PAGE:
The best way to lower traffic speeds is to engineer roads so they look like they should be driven slowly. Unfortunately, this is a costly transition and subject to a budgetary process. Maybe in the future we can, in addition, mandate that all motor vehicles be equipped with GPS-linked speed limiters. But like making "smart guns", making "smart cars" that don't speed is a tough sell and made even tougher since the average life of a car is now about a decade.

For now, we use a patchwork of enforcement mechanisms. If we are to use traffic cameras, the first thing to do is make sure the city owns and operates them. That takes away the biggest accusation against the city, to wit, that we are not interested in safety so much as in lining the pockets of a for profit traffic camera company.

Stay tuned.

Saturday, December 14, 2019

Is the River Trail Safe to Share, Vol II? Or, Where Is The Eastern End?

In the last post, I discussed the Santa Fe River Trail, covering the segment from St. Francis SW to Siler Road. Today, after putting a pair of Schalbe Marathon Plus tires on the Long Haul Trucker and having a former BTAC member gently remind me to look at the eastern end of the River Trail, I  took a look at the trail from St. Francis Drive towards Downtown.

Mounting those tires was indeed a bit of a marathon. They were so tight on the rims that I ended up using motorcycle tire levers to mount them. My buddy Pat O'Brien concurs.  If I ever flat on the road, I think I might just call a cab.

Back to the trail. I hopped on it at St. Francis. For the most part the trail is plenty wide and the sight lines are excellent.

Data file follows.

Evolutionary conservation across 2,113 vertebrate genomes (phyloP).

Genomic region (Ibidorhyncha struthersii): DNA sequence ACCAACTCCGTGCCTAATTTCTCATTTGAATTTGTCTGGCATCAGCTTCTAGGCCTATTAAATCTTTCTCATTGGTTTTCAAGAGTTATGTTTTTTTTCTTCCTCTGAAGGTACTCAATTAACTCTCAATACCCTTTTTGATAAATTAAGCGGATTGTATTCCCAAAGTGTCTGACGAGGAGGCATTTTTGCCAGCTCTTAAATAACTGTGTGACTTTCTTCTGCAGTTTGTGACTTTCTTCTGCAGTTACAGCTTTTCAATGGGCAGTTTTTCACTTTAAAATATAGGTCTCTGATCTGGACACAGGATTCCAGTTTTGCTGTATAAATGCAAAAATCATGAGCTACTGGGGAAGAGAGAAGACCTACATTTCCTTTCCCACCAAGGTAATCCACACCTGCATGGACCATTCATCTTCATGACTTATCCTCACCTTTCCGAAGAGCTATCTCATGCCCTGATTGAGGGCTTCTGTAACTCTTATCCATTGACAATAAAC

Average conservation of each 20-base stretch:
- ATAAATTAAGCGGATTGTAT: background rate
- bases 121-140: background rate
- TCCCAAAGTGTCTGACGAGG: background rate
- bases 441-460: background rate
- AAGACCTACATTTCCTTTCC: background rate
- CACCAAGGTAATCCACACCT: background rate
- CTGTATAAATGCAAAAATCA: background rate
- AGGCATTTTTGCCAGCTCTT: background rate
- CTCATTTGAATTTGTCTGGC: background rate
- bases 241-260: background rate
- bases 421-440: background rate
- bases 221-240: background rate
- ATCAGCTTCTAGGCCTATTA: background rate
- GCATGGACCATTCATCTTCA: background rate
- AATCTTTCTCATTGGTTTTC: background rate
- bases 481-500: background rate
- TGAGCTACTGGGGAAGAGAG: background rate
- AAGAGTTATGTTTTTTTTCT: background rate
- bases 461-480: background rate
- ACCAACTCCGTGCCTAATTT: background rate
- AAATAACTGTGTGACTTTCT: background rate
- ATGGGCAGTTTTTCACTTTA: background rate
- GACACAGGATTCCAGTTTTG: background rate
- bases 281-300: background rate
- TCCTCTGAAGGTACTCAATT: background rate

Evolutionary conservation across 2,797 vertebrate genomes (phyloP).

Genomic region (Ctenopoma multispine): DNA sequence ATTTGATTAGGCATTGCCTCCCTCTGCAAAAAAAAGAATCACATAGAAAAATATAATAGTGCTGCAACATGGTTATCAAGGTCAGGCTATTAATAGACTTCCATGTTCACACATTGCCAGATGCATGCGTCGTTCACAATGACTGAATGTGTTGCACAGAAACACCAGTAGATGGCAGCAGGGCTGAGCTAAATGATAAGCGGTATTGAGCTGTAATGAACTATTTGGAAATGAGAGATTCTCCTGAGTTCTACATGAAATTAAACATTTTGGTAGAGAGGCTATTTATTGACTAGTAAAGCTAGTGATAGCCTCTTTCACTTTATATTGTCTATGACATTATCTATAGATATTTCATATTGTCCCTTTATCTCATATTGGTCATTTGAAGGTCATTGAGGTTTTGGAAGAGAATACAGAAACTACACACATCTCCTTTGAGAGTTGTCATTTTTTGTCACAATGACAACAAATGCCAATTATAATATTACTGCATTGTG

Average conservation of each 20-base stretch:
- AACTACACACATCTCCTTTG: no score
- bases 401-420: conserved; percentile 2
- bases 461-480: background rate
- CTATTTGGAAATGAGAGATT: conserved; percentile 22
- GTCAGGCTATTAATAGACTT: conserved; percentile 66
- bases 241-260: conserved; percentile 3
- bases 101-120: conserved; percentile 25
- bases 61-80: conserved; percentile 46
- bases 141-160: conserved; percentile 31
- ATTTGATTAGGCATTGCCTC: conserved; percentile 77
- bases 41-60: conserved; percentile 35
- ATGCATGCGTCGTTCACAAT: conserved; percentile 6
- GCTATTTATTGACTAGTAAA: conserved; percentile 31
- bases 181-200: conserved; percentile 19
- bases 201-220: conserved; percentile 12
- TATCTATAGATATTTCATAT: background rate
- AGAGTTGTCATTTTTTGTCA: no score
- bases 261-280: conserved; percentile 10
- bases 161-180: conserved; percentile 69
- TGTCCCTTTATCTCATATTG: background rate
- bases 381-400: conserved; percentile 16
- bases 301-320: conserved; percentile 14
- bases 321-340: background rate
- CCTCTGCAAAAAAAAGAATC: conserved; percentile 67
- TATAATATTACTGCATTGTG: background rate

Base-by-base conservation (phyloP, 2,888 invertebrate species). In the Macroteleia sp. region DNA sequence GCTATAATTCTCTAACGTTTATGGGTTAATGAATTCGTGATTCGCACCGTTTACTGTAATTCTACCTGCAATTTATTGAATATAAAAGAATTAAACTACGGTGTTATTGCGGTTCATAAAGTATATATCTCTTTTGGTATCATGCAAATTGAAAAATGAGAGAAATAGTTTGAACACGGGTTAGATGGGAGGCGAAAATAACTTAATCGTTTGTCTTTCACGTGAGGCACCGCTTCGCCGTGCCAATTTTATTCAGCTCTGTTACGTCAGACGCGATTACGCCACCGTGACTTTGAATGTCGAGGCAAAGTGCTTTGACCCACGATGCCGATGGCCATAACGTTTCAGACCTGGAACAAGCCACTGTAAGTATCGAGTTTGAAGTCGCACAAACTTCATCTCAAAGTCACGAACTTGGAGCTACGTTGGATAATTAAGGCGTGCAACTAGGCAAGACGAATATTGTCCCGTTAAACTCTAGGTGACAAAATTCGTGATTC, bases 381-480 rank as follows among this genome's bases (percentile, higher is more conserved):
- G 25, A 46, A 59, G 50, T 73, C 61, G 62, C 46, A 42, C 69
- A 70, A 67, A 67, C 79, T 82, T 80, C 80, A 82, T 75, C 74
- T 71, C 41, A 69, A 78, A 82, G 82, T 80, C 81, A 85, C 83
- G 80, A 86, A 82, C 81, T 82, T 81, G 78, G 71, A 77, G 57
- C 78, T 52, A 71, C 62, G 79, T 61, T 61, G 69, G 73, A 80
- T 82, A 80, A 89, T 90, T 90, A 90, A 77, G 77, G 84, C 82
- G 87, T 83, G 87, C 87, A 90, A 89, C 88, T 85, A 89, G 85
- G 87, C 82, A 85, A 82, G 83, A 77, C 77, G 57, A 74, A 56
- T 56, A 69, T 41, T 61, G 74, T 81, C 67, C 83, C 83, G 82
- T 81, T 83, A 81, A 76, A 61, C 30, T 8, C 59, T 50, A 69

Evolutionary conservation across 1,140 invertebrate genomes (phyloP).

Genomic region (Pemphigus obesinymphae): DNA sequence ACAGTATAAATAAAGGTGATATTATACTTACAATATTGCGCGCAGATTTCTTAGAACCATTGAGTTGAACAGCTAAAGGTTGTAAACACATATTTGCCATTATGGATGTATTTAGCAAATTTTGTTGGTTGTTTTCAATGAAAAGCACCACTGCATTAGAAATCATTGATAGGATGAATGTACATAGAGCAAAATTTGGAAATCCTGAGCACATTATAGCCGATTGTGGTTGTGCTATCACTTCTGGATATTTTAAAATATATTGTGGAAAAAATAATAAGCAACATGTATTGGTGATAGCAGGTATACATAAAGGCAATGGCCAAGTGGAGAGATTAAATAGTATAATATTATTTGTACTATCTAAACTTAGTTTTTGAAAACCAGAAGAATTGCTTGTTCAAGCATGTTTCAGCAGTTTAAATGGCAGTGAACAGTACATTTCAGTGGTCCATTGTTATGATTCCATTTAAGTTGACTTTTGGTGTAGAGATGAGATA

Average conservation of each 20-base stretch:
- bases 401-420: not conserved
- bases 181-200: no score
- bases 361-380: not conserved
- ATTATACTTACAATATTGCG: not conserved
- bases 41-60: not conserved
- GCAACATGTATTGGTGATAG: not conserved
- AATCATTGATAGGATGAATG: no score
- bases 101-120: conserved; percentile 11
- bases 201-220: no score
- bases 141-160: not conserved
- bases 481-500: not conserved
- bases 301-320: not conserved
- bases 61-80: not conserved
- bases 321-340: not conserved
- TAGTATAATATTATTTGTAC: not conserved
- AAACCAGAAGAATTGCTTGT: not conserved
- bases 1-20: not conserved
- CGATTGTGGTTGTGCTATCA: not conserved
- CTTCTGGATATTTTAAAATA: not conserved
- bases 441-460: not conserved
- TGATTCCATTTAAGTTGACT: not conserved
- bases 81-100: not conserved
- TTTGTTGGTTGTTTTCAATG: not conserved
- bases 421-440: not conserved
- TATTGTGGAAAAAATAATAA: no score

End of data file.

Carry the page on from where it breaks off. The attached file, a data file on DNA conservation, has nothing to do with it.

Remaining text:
Between St. Francis and Campo, looking W.

Between St. Francis and Campo, looking E.
 However, when you are passing Campo you start seeing suggestions that the trail will soon end. But where?

Sensing impending end of trail, I kept riding eastward. Finally, when I was approaching Galisteo, the trail precipitously narrows to about five and a half feet and there is a sign indicating cyclists can take the full lane. Presumably, since at this point the trail is not of minimal AASHTO width to share and the sign indicates we can take the lane, this is the end of the multiuse portion of the River Trail. At that narrow width, I would not attempt to share it in a busy downtown area.

I think the City should put up a sign or signs indicating that the multiuse portion of the River Trail ends where the sidepath narrows below AASHTO minimum.  I wonder if this is the area where the older gentleman who spoke at a recent BTAC meeting felt genuinely rattled sharing what at this point is a sidewalk with cyclists.Not sure, but at any rate, we ought to recognize that at this point the sidepath is actually a sidewalk.

Of course it is legal to ride on a sidewalk unless there is signage posted to the contrary as per 12-8-15 ("Riding on Sidewalks") of the Santa Fe Uniform Traffic Ordinances, (downloadable pdf here) and I didn't see any signage as required telling cyclists not to ride on the sidewalk. That said, I would think, as an LCI, that one's underlying assumptions would change just a little bit. Its now a sidewalk rather than a multiuse trail facility. Be more careful as there is less space to share and you therefore will not be able to give other users as much distance from yourself when sharing that space.
Vandalized sign at W. Alameda and Campo
 indicating trail ends soon,

Wayfaring at Campo

Approaching Galisteo from the West, 
you see the sidepath narrow and are invited to take the lane.
Maybe we should add "multiuse trail ends here"

Just W. of Galisteo, the sidepath narrows 
to sub-AASHTO width. End of the (multiuse) Trail?
Long Haul Trucker with difficult to mount Schwalbe Marathon Plus tires 
is ~65 inches long (five feet five inches) for scale,
so "walkway" is about five and a half feet.